Allan Holdsworth – The Man Who Changed Guitar Forever (2017) [Qobuz FLAC 24bit/96kHz]

Allan Holdsworth – The Man Who Changed Guitar Forever (2017) 
FLAC (tracks) 24 bit/96 kHz | Time – 08:40:26 minutes | 10 GB | Genre: Jazz Fusion, Rock
Studio Masters, Official Digital Download – Source: Qobuz | Front cover | © Allan Holdsworth

Twelve CD box set collection featuring all of Allan Holdsworth’s solo albums from 1982-2003. That title is no hyperbole-it was a proclamation that ran on the cover of Guitar Player Magazine in 2008, and is a feeling shared by fans and guitarists all around the world. Still, though, Holdsworth remains largely under-rated; many who admire his most famous work have overlooked dozens of fascinating finds to be made on his decades of recordings. This collection is a treasure trove of such discoveries, as it brings you all 11 of his albums as a solo artist, producer and group leader since 1980 plus the live-in-Tokyo album Then! And a 40-page booklet full of liner notes and archival photos. You also get previously unreleased bonus tracks, and all these albums have been newly remastered from the original tapes: I.O.U. (1982), Road Games (1983), Metal Fatigue (1985), Atavachron (1986), Sand (1987), Secrets (1989), Wardenclyffe Tower (1992), Hard Hat Area (1993), None Too Soon (1996), The Sixteen Men Of Tain (2000), Flat Tire (2001) and Then! (2003). These albums, many of which have been out of print and very hard to find for years, include one intriguing composition, ethereal track, dazzling fusion rocker and daredevil guitar passages.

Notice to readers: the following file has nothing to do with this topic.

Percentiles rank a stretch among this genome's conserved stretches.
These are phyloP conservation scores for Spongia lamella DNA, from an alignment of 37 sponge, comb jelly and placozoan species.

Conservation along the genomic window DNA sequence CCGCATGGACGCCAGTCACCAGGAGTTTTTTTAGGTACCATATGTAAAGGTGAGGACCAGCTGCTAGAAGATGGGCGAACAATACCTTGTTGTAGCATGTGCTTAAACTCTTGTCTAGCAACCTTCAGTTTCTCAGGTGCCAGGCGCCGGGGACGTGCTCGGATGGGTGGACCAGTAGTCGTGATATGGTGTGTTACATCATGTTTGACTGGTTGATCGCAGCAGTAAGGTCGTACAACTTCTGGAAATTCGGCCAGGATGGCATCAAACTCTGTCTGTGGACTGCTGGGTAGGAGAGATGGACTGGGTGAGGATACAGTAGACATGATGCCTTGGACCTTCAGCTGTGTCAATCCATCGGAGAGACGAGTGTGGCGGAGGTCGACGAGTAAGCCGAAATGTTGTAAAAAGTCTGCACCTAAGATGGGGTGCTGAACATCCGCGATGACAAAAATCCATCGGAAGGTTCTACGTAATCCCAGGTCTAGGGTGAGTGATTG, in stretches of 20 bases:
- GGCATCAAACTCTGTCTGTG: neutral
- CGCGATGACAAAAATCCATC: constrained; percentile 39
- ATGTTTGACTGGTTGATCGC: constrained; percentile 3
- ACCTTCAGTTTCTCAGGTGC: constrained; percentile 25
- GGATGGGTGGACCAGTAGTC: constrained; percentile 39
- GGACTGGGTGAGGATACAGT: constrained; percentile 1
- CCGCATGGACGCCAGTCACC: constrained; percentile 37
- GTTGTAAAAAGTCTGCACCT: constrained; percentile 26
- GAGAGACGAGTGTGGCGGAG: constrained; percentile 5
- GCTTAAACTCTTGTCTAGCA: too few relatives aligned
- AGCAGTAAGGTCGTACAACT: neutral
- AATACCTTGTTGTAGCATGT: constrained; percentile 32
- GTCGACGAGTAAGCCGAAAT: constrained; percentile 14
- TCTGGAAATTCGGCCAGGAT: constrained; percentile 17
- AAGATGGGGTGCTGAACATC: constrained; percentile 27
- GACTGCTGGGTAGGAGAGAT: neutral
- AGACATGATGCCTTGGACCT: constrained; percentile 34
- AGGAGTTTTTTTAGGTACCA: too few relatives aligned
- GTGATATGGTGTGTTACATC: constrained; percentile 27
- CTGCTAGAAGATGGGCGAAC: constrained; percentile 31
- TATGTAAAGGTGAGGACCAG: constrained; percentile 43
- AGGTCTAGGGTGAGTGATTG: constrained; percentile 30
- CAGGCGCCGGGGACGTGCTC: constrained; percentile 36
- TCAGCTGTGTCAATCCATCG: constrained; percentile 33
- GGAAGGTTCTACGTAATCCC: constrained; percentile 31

Allan Holdsworth – I.O.U. (1982/2017)
FLAC (tracks) 24-bit/96 kHz | Time – 39:51 minutes | 874 MB
Studio Master, Official Digital Download | Artwork: Front cover

After the train-wreck disaster of Holdsworth’s first solo release, the infamous Velvet Darkness, it wasn’t until three years later that he reconsidered doing a real solo release versus the earlier ripoff of an authorized studio mishmash product he suffered. So in 1979 he recorded I.O.U. on a wing and a prayer and loans (ergo, an IOU recording project). With his very successful stints with other groups in the intervening time period, such as UK and Bruford, Holdsworth’s guitar prowess and name were clearly on the map. Holdsworth now needed to be the leader he clearly was and thus release an official solo record. The real Allan Holdsworth unleashed is at last revealed on I.O.U. in his original compositions and well-crafted soloing, versus being merely part of a group and forced to stay within certain boundaries of other bandmates’ design. I.O.U., as a solo release, is high-quality jazz fusion interplay, offering emotive compositions, ethereal guitar atmospherics, complex chordal progressions, and intense legato explosions of guitar that set the standard for many guitarists to come. There is no acoustic guitar this time, but a wee bit of Holdsworth on violin appears in one song.

01 – The Things You See
02 – Where Is One
03 – Checking Out
04 – Letters of Marquee
05 – Out from Under
06 – Temporary Fault
07 – Shallow Sea
08 – White Line

Allan Holdsworth – Road Games (1983/2017)
FLAC (tracks) 24-bit/96 kHz | Time – 24:11 minutes | 515 MB
Studio Master, Official Digital Download | Artwork: Front cover